The Personal Injury Law Changes in Florida 2023

Featured: Lawyer at desk with law documents and judges gavel- The Personal Injury Law Changes in Florida 2023

2023 brought major shakeups to personal injury laws in Florida. Current Gov. Ron DeSantis signed several changes to Florida Statute into law, requiring attorneys and future personal injury clients to take note. If you’re wondering how these personal injury law changes may affect your case, read on; we’ll break them all down for you. Numerous changes in the law require the best personal injury lawyers in Tampa to help with your case.  Hunter Law is here to help. 

Personal Injury Statute of Limitations Reduction

First, the personal injury statute of limitations has been reduced to two years down from four years. This might not seem like a big deal, but many personal injury claims have to go through a very long, highly investigative process. Having less time to gather evidence and present a claim puts more pressure on plaintiffs to decide to sue quickly.

In essence, you have two years to bring forth a personal injury claim against a defendant instead of four. Keep that in mind if you wish to file a legal claim against an at-fault party sometime in the near future. You’ll need to do so more rapidly than before.

Pure Comparative Negligence – Modified Comparative Negligence

Pure comparative negligence rules have also been changed. In a nutshell, the rules now follow modified comparative negligence guidelines. If a plaintiff is more than 50% at fault for his or her injuries compared to the defendant in a personal injury case, they can’t (usually) recover any damages from the defendant.

For example, if two individuals are involved in a Tampa auto accident, and the plaintiff in a lawsuit is deemed 51% responsible for the accident by the court, that plaintiff can’t recover compensation from the defendant in the case.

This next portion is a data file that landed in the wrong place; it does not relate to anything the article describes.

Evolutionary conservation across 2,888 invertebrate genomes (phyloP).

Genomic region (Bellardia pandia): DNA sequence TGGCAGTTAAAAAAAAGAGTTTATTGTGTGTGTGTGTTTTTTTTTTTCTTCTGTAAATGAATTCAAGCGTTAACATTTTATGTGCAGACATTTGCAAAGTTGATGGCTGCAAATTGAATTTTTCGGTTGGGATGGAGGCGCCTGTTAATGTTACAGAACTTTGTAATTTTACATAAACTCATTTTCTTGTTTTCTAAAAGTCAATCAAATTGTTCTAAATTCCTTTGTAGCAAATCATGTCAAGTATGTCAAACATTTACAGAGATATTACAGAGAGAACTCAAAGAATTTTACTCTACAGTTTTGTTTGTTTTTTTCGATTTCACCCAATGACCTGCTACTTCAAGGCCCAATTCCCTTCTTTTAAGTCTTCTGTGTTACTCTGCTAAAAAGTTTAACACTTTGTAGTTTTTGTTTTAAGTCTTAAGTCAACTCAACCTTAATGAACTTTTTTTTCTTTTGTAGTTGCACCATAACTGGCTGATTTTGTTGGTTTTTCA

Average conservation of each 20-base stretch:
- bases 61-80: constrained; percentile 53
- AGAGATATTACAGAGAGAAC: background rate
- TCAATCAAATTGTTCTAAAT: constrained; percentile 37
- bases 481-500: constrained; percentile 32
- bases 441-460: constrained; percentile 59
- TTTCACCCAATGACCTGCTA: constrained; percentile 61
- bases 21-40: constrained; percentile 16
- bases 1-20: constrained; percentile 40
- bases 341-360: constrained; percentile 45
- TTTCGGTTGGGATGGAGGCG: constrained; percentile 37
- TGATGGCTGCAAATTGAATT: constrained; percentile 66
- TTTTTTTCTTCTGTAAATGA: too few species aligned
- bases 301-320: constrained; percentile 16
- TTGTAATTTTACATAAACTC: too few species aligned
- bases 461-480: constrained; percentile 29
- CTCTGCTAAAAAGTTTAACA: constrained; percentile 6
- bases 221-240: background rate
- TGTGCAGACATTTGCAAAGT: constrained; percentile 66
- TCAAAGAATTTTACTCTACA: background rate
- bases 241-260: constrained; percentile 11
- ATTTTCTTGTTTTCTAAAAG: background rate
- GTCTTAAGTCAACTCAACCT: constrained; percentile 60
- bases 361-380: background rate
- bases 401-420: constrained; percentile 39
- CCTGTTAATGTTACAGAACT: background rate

This prevents plaintiffs from recovering any damages even when the defendant may have had significant responsibility in causing those damages. Under the old rules, a plaintiff could be found to be 60% at-fault but still recover 40% of their damages from the defendant. That is no longer the case.  

Callout 1: Close-up of judges gavel on desk- Changes to Florida statues - personal injury statue of limitation reduction - pure comparative negligence

Health Insurance Reimbursement Effect’s on Medical Expenses 


Thanks to the recent legal changes, defendants in personal injury cases can use evidence of private health insurance reimbursement and Medicare/Medicaid rates to reduce how much a plaintiff says they have in terms of past and future medical expenses

As most of us know, health insurance frequently carries high premiums and high deductibles and copays. Defendants will now be able to present evidence of what private health insurance would pay for future medical expenses. This ignores the fact that just because a plaintiff has health insurance today doesn’t mean they will have it in the future. 

Perhaps even more troubling, the bill lets a personal injury case defendant use the Medicare or Medicaid reimbursement rate if the plaintiff doesn’t have health insurance at all, even if the plaintiff does not qualify for Medicare or Medicaid. Medicare and Medicaid reimburse for medical procedures at a much lower rate than private health insurance. 

This legislative change essentially creates two separate classes of plaintiffs entirely based on their health insurance status. This is a change that will surely be challenged under the Florida and US Constitution. 

Contact the Hunter Law team today – the best personal injury lawyers in Tampa – 813-287-2227 

Callout 2: Health insurance reimbursement's effects on medical expenses compensation- three changes

Reduction in Attorney Fee Awards

Attorney fees and costs were previously subject to various multipliers in personal injury cases. However, the Florida 2023 personal injury bill has now adopted the federal standard and done away with attorney fee multipliers. This is potentially troubling as the potential for a fee multiplier in certain types of cases represented the only way some plaintiffs could find an attorney to take on their case. 

Read more in our blog: Attorney Fees and Costs in Florida: What Changed in 2023?

Bad Faith Law Adjustments

According to the new personal injury laws, the bad faith legal framework for insurance claims has been adjusted. Now, negligence alone doesn’t mean that there was bad faith on behalf of one party. A claimant for damages also has to act in good faith when furnishing information to the court and settling an insurance claim.